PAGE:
The WannaCry Cyberattack: Another Warning for Supply Chain Executives

One of the most popular posts I wrote last September became a reality over the weekend.

Comparing the headlines (September 7, 2016 and May 12, 2017).

By now, you’ve probably read the headlines, like this one from the Wall Street Journal: “Major Cyberattack Sweeps Globe, Hitting FedEx, U.K. Hospitals, Spanish Companies.” It echoes the title of my post from last September: “The Day a Cyber Attack Brings the World’s Supply Chains to a Halt.”

(I noticed a spike in pageviews on Friday for that post — which was one of the most popular from last year, with over 31,000 views on LinkedIn —  and I couldn’t figure out why it was happening until later in the day when I checked my news feeds).

Friday’s cyberattack involved a ransomware virus called WannaCry, and although it didn’t bring the world’s supply chains to a halt, it did cause significant disruptions around the world (over 200,000 organizations affected in more than 150 countries). The French automaker Renault, for example, was forced to shut down factories across Europe. As reported by the Wall Street Journal:

When workers arrived at a Renault plant in Sandouville, in northern France, on Saturday morning, TV screens that usually update staff on company productivity had a different message: A demand, in French, for $300 in ransom. The screens also showed two clocks counting down the time Renault had to deliver the payments before the factory’s files were deleted.

An early sign of trouble at the Renault plant in Sandouville came when the assembly line’s alarm system stopped working early Saturday—right after the demand for ransom appeared on TV screens. Tanguy Deschamps, a 38-year-old who was working at the factory when the virus hit, said the alarms were failing to sound whenever workers tried to alert others to crooked or improperly welded parts.

One of Renault’s factories in France remains closed today as the company continues to run tests.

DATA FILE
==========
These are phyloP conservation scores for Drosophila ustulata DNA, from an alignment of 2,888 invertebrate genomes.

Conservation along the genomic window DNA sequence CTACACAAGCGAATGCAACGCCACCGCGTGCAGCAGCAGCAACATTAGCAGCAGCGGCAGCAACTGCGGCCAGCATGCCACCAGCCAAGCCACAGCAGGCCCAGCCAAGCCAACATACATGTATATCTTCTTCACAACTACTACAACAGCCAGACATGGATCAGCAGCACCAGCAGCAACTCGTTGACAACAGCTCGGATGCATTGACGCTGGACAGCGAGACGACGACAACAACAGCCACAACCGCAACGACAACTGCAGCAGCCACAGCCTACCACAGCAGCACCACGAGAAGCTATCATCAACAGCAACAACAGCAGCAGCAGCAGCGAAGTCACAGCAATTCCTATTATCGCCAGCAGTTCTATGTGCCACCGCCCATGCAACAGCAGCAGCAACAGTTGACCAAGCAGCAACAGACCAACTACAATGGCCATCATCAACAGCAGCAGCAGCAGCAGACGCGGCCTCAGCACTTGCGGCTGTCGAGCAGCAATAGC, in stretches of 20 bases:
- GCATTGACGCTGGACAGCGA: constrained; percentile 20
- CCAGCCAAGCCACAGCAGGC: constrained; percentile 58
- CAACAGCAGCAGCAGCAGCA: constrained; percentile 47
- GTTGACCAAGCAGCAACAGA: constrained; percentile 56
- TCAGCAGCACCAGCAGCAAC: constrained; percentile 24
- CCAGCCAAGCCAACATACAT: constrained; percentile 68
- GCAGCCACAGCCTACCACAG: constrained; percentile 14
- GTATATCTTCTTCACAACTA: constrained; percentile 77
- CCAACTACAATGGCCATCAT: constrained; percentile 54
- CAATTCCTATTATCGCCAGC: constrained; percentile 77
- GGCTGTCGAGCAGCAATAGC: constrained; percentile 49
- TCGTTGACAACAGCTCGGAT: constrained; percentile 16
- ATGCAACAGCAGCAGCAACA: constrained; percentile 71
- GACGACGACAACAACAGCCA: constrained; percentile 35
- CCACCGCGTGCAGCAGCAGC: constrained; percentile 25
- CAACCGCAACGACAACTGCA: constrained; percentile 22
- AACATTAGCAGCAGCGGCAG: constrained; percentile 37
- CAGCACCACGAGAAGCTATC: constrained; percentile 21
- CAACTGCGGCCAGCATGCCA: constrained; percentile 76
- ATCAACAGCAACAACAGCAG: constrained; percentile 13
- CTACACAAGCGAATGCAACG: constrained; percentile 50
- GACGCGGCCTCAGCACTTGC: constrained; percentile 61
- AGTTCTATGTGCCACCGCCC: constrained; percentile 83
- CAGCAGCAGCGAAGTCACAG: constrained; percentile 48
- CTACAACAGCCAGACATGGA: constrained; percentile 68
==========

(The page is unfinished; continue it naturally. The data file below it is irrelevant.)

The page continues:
FedEx, which was the hypothetical example I used in my post (based on an excerpt from the novel CyberStorm), was also affected by the cyberattack, although it didn’t affect operations.

Back in July 2010, I wrote a post titled “The Next 9/11: The Risk of a Supply Chain Cyberwar,” where I highlighted the following excerpt from an article in The Atlantic by James Fallows titled “Cyber Warriors”:

First, nearly everyone in the business believes that we are living in, yes, a pre-9/11 era when it comes to the security and resilience of electronic information systems. Something very big…is likely to go wrong, they said, and once it does, everyone will ask how we could have been so complacent for so long.

The WannaCry cyber attack is another warning for supply chain executives to stop being complacent.

What can you do? Here are three recommendations:

Make sure your IT systems are still supported by the vendors and continuously updated with the latest security patches. This is the biggest lesson learned from this WannaCry virus attack, which exploited a vulnerability in Microsoft Windows systems. As reported by The Verge, “The malware was able to spread thanks to flaws in old versions of Windows…While Microsoft quickly issued fixes for the latest versions of Windows last month, this left Windows XP unprotected. Many of the machines attacked today have been breached simply because the latest Windows updates have not been applied quickly enough, but there are still organizations that continue to run Windows XP [which Microsoft stopped supporting since April 2014] despite the risks.” Simply put, if you’re still running systems from 2001 (when Windows XP was first released) and have fallen behind on downloading patches and security updates, you’re playing with fire and have nobody but yourself to blame when disaster strikes.